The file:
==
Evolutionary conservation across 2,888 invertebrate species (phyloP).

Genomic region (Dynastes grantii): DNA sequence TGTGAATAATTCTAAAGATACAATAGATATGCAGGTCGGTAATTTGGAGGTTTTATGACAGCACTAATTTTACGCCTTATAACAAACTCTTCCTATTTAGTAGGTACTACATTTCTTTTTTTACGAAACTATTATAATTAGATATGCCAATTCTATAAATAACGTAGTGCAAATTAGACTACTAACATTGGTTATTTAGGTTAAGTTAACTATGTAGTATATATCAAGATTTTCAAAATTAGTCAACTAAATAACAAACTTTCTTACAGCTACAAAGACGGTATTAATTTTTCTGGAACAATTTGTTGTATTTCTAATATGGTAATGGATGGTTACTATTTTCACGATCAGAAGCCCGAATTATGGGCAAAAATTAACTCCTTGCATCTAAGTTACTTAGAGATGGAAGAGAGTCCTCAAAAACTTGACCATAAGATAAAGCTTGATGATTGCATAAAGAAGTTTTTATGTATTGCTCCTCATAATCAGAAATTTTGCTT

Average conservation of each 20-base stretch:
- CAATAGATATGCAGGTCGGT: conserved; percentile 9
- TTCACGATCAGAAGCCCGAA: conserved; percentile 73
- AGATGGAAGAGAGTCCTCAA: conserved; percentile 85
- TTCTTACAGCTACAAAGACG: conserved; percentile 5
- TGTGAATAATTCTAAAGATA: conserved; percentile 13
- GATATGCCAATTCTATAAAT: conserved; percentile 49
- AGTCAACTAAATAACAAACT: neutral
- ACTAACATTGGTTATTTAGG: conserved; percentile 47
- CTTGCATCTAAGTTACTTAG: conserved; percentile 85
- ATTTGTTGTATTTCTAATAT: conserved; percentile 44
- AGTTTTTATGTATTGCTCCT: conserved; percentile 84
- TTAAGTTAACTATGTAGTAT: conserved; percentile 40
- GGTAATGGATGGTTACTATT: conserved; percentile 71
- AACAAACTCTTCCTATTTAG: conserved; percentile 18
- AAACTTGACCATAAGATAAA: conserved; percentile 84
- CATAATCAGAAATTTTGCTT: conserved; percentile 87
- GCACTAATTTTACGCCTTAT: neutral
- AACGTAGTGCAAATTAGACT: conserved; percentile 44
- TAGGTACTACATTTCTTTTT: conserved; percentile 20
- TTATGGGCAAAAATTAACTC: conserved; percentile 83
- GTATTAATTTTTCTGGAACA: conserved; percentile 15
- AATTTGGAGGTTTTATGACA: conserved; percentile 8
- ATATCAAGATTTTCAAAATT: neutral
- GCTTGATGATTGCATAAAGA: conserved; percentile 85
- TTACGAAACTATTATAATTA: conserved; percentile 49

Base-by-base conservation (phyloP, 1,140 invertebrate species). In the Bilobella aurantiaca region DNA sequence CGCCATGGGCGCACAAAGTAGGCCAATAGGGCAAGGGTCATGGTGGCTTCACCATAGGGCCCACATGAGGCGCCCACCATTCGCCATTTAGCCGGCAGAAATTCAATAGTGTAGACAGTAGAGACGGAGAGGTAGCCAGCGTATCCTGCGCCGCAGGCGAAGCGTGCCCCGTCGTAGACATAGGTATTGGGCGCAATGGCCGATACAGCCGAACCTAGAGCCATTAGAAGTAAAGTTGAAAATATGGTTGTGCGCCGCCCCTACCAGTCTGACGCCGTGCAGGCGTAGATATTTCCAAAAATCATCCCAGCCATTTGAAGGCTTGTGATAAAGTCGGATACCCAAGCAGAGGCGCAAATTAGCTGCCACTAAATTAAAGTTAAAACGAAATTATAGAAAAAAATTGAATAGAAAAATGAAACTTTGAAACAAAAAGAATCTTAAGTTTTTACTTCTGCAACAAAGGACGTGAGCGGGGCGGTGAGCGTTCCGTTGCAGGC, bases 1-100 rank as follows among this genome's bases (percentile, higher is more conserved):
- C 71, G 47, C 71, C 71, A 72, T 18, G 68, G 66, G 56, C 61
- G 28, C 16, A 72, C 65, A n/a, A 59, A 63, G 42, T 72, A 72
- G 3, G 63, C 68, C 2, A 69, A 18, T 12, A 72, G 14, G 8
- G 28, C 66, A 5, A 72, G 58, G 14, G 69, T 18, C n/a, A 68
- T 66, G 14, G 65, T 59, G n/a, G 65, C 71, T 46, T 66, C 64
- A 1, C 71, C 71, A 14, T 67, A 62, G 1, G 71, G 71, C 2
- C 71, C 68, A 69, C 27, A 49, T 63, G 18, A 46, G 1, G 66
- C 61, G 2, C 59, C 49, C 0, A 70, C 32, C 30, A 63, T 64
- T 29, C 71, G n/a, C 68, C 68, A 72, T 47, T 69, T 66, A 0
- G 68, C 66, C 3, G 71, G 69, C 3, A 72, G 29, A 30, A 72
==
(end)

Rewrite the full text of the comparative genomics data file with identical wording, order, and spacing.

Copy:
Evolutionary conservation across 2,888 invertebrate species (phyloP).

Genomic region (Dynastes grantii): DNA sequence TGTGAATAATTCTAAAGATACAATAGATATGCAGGTCGGTAATTTGGAGGTTTTATGACAGCACTAATTTTACGCCTTATAACAAACTCTTCCTATTTAGTAGGTACTACATTTCTTTTTTTACGAAACTATTATAATTAGATATGCCAATTCTATAAATAACGTAGTGCAAATTAGACTACTAACATTGGTTATTTAGGTTAAGTTAACTATGTAGTATATATCAAGATTTTCAAAATTAGTCAACTAAATAACAAACTTTCTTACAGCTACAAAGACGGTATTAATTTTTCTGGAACAATTTGTTGTATTTCTAATATGGTAATGGATGGTTACTATTTTCACGATCAGAAGCCCGAATTATGGGCAAAAATTAACTCCTTGCATCTAAGTTACTTAGAGATGGAAGAGAGTCCTCAAAAACTTGACCATAAGATAAAGCTTGATGATTGCATAAAGAAGTTTTTATGTATTGCTCCTCATAATCAGAAATTTTGCTT

Average conservation of each 20-base stretch:
- CAATAGATATGCAGGTCGGT: conserved; percentile 9
- TTCACGATCAGAAGCCCGAA: conserved; percentile 73
- AGATGGAAGAGAGTCCTCAA: conserved; percentile 85
- TTCTTACAGCTACAAAGACG: conserved; percentile 5
- TGTGAATAATTCTAAAGATA: conserved; percentile 13
- GATATGCCAATTCTATAAAT: conserved; percentile 49
- AGTCAACTAAATAACAAACT: neutral
- ACTAACATTGGTTATTTAGG: conserved; percentile 47
- CTTGCATCTAAGTTACTTAG: conserved; percentile 85
- ATTTGTTGTATTTCTAATAT: conserved; percentile 44
- AGTTTTTATGTATTGCTCCT: conserved; percentile 84
- TTAAGTTAACTATGTAGTAT: conserved; percentile 40
- GGTAATGGATGGTTACTATT: conserved; percentile 71
- AACAAACTCTTCCTATTTAG: conserved; percentile 18
- AAACTTGACCATAAGATAAA: conserved; percentile 84
- CATAATCAGAAATTTTGCTT: conserved; percentile 87
- GCACTAATTTTACGCCTTAT: neutral
- AACGTAGTGCAAATTAGACT: conserved; percentile 44
- TAGGTACTACATTTCTTTTT: conserved; percentile 20
- TTATGGGCAAAAATTAACTC: conserved; percentile 83
- GTATTAATTTTTCTGGAACA: conserved; percentile 15
- AATTTGGAGGTTTTATGACA: conserved; percentile 8
- ATATCAAGATTTTCAAAATT: neutral
- GCTTGATGATTGCATAAAGA: conserved; percentile 85
- TTACGAAACTATTATAATTA: conserved; percentile 49

Base-by-base conservation (phyloP, 1,140 invertebrate species). In the Bilobella aurantiaca region DNA sequence CGCCATGGGCGCACAAAGTAGGCCAATAGGGCAAGGGTCATGGTGGCTTCACCATAGGGCCCACATGAGGCGCCCACCATTCGCCATTTAGCCGGCAGAAATTCAATAGTGTAGACAGTAGAGACGGAGAGGTAGCCAGCGTATCCTGCGCCGCAGGCGAAGCGTGCCCCGTCGTAGACATAGGTATTGGGCGCAATGGCCGATACAGCCGAACCTAGAGCCATTAGAAGTAAAGTTGAAAATATGGTTGTGCGCCGCCCCTACCAGTCTGACGCCGTGCAGGCGTAGATATTTCCAAAAATCATCCCAGCCATTTGAAGGCTTGTGATAAAGTCGGATACCCAAGCAGAGGCGCAAATTAGCTGCCACTAAATTAAAGTTAAAACGAAATTATAGAAAAAAATTGAATAGAAAAATGAAACTTTGAAACAAAAAGAATCTTAAGTTTTTACTTCTGCAACAAAGGACGTGAGCGGGGCGGTGAGCGTTCCGTTGCAGGC, bases 1-100 rank as follows among this genome's bases (percentile, higher is more conserved):
- C 71, G 47, C 71, C 71, A 72, T 18, G 68, G 66, G 56, C 61
- G 28, C 16, A 72, C 65, A n/a, A 59, A 63, G 42, T 72, A 72
- G 3, G 63, C 68, C 2, A 69, A 18, T 12, A 72, G 14, G 8
- G 28, C 66, A 5, A 72, G 58, G 14, G 69, T 18, C n/a, A 68
- T 66, G 14, G 65, T 59, G n/a, G 65, C 71, T 46, T 66, C 64
- A 1, C 71, C 71, A 14, T 67, A 62, G 1, G 71, G 71, C 2
- C 71, C 68, A 69, C 27, A 49, T 63, G 18, A 46, G 1, G 66
- C 61, G 2, C 59, C 49, C 0, A 70, C 32, C 30, A 63, T 64
- T 29, C 71, G n/a, C 68, C 68, A 72, T 47, T 69, T 66, A 0
- G 68, C 66, C 3, G 71, G 69, C 3, A 72, G 29, A 30, A 72